British Culture after 9/11, 27 June 2014
*Deadline for proposals: 31 March*
British Culture after 9/11
Teesside University (Darlington Campus)
Friday 27 June 2014
Dr Claire Chambers (University of York)
Professor Peter Morey (University of East London)
Avaes Mohammad (poet, playwright, performer)
The years following 9/11 and 7/7 have witnessed the emergence of a diverse body of British fiction, film, art and music that has sought to respond to the events and their legacies. This conference will examine cultural representations of post 9/11 Britain to explore how writers and artists have crafted new ways of representing trauma, nationhood and cross-cultural encounter, and reimagined human subjectivity in the face of the dehumanising ideologies of terror and counter-terror. More specifically, this conference will: examine the role of artists and writers as 'public intellectuals' in post 9/11 British culture; explore the representation of the British Muslim experience in post 9/11 Britain; and investigate the extent to which '9/11 culture' can be theorised as a coherent category of cultural and historical analysis.
Artists as Public Intellectuals in Post 9/11 Culture
• To what extent has the aftermath of 9/11 witnessed a revival of the figure of the writer as public intellectual? To what extent has this revival served to promote voices privileged by race, class and gender?
• In what ways have British Muslim artists and writers been constructed as representative voices within contemporary British culture? In what ways is the contemporary British Muslim intellectual positioned in the public sphere?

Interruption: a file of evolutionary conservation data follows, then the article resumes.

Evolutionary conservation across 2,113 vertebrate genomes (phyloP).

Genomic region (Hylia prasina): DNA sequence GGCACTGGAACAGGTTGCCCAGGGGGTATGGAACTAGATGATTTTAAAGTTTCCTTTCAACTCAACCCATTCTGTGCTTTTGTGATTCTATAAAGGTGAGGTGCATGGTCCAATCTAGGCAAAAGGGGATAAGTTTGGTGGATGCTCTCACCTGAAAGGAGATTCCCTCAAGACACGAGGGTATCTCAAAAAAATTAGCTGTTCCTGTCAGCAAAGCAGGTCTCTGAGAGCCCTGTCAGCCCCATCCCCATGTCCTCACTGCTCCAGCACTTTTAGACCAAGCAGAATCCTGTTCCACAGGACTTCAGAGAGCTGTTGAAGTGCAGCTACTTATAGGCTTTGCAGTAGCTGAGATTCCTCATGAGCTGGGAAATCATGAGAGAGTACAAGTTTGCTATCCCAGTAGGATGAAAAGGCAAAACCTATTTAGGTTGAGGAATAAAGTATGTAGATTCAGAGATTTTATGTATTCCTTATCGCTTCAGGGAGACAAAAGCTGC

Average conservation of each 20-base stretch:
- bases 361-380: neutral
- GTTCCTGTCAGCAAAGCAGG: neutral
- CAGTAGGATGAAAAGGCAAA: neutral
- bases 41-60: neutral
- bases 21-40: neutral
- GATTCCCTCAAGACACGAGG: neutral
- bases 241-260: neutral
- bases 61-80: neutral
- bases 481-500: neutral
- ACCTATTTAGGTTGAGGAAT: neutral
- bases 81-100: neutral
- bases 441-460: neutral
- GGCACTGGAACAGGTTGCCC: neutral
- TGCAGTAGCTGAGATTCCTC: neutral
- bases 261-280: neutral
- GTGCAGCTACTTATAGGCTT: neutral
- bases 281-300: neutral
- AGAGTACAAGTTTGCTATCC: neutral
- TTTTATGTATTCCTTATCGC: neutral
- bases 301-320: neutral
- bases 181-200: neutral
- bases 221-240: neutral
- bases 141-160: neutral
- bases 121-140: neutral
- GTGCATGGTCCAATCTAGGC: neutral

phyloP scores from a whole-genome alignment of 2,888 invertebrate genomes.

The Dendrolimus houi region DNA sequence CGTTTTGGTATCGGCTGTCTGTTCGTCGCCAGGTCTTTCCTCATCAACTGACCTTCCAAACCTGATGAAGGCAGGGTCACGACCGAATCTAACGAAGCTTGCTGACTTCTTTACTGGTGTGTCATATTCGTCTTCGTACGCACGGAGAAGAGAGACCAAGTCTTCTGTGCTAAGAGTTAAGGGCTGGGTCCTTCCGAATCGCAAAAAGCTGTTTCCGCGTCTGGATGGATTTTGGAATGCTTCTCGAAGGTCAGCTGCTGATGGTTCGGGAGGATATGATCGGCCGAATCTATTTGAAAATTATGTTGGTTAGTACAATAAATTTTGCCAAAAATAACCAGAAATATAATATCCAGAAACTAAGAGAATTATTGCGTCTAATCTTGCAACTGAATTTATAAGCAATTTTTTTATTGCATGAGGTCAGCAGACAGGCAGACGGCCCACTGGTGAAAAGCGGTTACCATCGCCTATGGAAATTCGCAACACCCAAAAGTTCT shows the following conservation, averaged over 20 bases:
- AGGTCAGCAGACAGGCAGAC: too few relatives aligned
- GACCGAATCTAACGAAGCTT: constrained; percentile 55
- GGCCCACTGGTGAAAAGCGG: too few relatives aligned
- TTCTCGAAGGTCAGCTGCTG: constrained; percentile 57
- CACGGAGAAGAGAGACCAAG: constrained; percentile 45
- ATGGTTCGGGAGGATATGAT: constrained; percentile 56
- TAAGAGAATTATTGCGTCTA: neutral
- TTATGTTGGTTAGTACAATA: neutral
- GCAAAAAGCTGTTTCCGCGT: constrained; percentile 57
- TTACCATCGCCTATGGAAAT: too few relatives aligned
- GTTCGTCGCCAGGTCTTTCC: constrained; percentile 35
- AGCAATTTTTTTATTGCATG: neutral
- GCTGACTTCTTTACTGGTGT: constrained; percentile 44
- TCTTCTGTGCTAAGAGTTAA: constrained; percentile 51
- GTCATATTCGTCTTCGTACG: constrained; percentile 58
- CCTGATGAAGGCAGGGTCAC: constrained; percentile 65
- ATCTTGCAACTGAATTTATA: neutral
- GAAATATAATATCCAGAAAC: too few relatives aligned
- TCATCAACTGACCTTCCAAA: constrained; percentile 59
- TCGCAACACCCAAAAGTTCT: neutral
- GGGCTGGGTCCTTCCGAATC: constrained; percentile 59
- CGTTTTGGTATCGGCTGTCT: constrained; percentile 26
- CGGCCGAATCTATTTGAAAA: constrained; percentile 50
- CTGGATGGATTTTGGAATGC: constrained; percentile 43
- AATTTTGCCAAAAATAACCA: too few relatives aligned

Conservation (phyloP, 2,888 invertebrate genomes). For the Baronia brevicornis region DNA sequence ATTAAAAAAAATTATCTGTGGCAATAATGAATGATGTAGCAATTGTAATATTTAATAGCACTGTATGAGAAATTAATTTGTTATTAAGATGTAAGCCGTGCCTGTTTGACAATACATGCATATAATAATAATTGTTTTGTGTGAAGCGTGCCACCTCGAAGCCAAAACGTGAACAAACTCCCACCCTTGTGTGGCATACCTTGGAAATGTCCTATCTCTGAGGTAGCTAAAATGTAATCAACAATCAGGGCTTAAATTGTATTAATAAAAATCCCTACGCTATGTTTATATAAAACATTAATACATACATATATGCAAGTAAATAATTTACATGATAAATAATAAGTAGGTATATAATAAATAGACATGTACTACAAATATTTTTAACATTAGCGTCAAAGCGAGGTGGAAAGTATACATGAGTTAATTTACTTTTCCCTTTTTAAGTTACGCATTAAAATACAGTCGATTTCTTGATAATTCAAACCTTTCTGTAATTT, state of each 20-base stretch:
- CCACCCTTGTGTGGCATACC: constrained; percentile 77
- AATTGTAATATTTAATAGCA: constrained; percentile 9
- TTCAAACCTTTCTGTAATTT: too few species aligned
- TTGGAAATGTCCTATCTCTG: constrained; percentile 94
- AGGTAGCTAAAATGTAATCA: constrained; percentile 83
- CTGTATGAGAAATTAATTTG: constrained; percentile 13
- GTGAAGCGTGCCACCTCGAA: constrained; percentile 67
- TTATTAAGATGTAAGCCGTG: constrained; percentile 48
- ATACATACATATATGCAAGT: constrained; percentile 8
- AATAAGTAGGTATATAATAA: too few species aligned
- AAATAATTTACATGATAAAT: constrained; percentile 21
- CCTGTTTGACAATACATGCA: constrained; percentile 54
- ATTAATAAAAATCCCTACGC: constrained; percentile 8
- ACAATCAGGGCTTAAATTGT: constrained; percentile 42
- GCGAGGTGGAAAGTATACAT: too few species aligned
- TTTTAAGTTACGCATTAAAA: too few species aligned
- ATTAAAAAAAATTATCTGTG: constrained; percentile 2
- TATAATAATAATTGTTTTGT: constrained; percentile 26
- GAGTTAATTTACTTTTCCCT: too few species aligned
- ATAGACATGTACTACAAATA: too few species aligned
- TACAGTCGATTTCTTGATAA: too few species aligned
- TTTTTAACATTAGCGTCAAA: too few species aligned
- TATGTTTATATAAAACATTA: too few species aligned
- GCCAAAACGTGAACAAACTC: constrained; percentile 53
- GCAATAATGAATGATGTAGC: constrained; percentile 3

• Has the written word been privileged over other forms of representation in public debates about the implications of the 9/11 and 7/7 attacks? In what ways have the visual arts, film, performance, music and media contributed to our understanding of post 9/11 British society?
British Muslims and Multiculturalism after 9/11
• What role have the contemporary arts played in confirming or disturbing dominant representations of British Muslims as secular modernity's fundamentalist Other in the wake of 9/11 and 7/7?
• As public figures and media commentators from across the political spectrum declare the 'failure' of multiculturalism, can creative artists enable us to see beyond assimilationist models of citizenship and articulate an alternative cross-cultural dialogue?
• How has the New Atheist movement, associated with figures such as Christopher Hitchens and Martin Amis, influenced the post 9/11 British novel, and what are the implications of this for Islam and Muslims in Britain?
• How can we rethink artistic controversies that have pitted creative freedom against minority offence? What can such controversies tell us about the politics of representation in post 9/11 Britain?
Theorising 9/11 Culture in British Contexts
• To what extent do artistic responses to 9/11 reflect the claim that the collapse of the World Trade Center marked the final death knell of postmodernism?
• To what extent have artistic works produced in Britain after 9/11 reflected, responded to, or interrogated writers' and cultural commentators' concerns with the 'crisis of representation' supposedly precipitated by the terrorist attacks?
• What is at stake in using 'post 9/11' as a cultural prefix? In what ways has this term been used to describe, construct or market a burgeoning cultural genre?
• How useful is the term 'post 9/11' in capturing the contemporary British structure of feeling? How, and to what effect, do British responses to 9/11 differ from American examinations of the event and its aftermath?
We welcome contributions, from both practitioners and academics, which address all forms of cultural representation, including, but not limited to: visual arts, theatre, dance, performance, literature, autobiography, film, television, digital arts, music, sound art, fashion and comedy.
Proposals (of up to 300 words) for papers of 15 minutes should be submitted to firstname.lastname@example.org by Monday 31 March 2014. Please include a brief biography. The conference organisers intend to publish selected work emerging from this conference in an edited collection.